And I know some of you are saying "The judges are part of this shit, the militarizing of the police force, the war on drugs, etc. They have no right to privacy, who says they even deserve a right to safety for their complicity in this shit that kills and imprisons hundreds of thousands of US citizens?" Well who do you think has the power to directly *stop* those things? Without bloodshed? Yeah, the legislature can slowly change the laws until maybe police aren't carrying assault rifles regularly and aren't breaching your house without even knocking on the door...or the judiciary could become much more hostile to approving those warrants *today*. The public opinion is very obviously turning against total criminalization of narcotics and hallucinogens, against mass incarceration and crushing legal fines, against civil forfeiture and no knock raids. A judge can see this: they're generally very smart people. Make it clear that you respect them and expect them to uphold the will of the populace. Convince a judge that no knock warrants or the war on drugs are unconstitutional and they might do everything within their power and discretion to block those things. They have *huge* discretion, too. They say "I don't think you've met the measure of this code or the 'test' for getting this type of warrant." and that's the largest possible roadblock most police forces can encounter in pulling off something sinister. Just raiding shit with no warrants still isn't that easy, and it's not something any cop can just keep doing, no matter how good the Blue Wall is in a given town.

So make your choice. Either make the judiciary fear for their lives and give them serious pause about whether to jump deep into bed with military police forces, or treat them as allies who you will protect and honor. Make them feel safe and important *yourself*, while being firmly clear you want all this bullshit to stop, and maybe they won't want to support military policing or drug warrants so much anymore. Either make them afraid, or appeal to their pride an dignity. Which one do you think has a greater upside potential here?

Comment: Except when profit actively undermines charity (Score 3, Insightful) 284

by RobinEggs (#47251277) Attached to: Bill Gates To Stanford Grads: Don't (Only) Focus On Profit
The process of earning your profit can easily counteract the effects of spending your profit on charity, however. The wealthy often realize this paradox when they begin "giving back". The Gates Foundation itself has been accused many times of investing in things that completely undermine its goals. This editorial from 2014 is just one example.; I recall hearing similar claims about investments in totally different industries almost 10 years ago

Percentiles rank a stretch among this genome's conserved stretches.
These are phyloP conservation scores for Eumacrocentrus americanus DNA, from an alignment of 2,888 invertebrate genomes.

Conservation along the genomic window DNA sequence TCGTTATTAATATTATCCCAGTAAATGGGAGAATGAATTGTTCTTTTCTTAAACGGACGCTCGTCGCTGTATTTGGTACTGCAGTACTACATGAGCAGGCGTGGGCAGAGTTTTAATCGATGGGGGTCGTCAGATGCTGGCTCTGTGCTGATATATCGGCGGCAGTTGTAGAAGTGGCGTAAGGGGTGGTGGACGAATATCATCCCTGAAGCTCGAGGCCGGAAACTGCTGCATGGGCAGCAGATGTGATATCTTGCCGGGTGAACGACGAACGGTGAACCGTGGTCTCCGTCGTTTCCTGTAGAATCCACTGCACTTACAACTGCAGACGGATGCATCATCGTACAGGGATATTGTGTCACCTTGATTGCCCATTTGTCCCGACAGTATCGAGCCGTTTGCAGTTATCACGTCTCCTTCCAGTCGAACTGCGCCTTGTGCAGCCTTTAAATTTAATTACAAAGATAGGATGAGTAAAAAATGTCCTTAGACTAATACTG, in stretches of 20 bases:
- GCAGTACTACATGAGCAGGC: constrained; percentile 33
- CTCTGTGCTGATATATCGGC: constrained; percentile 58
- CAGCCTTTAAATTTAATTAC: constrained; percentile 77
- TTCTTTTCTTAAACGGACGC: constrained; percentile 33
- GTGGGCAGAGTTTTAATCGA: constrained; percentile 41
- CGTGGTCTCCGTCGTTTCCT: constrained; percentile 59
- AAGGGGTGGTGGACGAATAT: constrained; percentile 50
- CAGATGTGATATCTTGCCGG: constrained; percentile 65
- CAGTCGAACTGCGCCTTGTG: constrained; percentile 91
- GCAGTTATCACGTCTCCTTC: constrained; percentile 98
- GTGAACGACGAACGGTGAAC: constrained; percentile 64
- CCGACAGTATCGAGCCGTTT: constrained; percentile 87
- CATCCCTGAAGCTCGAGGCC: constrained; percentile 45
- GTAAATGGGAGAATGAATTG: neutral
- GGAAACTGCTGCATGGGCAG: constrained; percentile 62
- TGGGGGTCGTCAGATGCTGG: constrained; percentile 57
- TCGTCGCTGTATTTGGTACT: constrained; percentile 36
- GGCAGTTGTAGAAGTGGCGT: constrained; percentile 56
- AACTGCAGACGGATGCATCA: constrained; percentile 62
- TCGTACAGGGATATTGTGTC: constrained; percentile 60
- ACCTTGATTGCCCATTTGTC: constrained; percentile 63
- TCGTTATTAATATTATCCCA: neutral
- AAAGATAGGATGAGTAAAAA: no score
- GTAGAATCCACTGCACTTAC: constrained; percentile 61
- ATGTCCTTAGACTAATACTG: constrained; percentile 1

How you get your profit makes a big difference in what net accomplishments your money can achieve. If your earning provides great support to systems that keep poor countries unstable or work against universal improvements for humanity, but then you wish to spend your profits on humanist goals, then what was the point? I'd rather you'd just become a janitor instead of digging holes in human society and then desperately filling them back in, hoping you might create mountains in the process.

Comment: For fuck sake, the IRS isn't what you think it is (Score 1, Informative) 372

>The IRS, in particular, expects taxpayers to keep records FOREVER (or until you die and your will is probated)

What? Where are you getting this nonsense? The IRS does not expect you to keep records for your *entire life*. That's absolute moronic drivel. In fact, the IRS doesn't require you to do *anything*; it's congress that writes the tax code. Not just a different entity, a completely different branch of government. The IRS isn't some extra-legal entity that makes up their own rules to inflict on citizens and delights in making them difficult.

Anyway, you're required to keep records until the audit window for tax returns dependent on those records expires, no longer. Rarely will an individual have to keep any record of any kind longer than 7 years after the last filing year that record affected; the vast majority of records can be destroyed after no more than 4 years, and almost all people can fit the documents they're required to keep longer than 7 years in a single manilla folder (if they have any at all).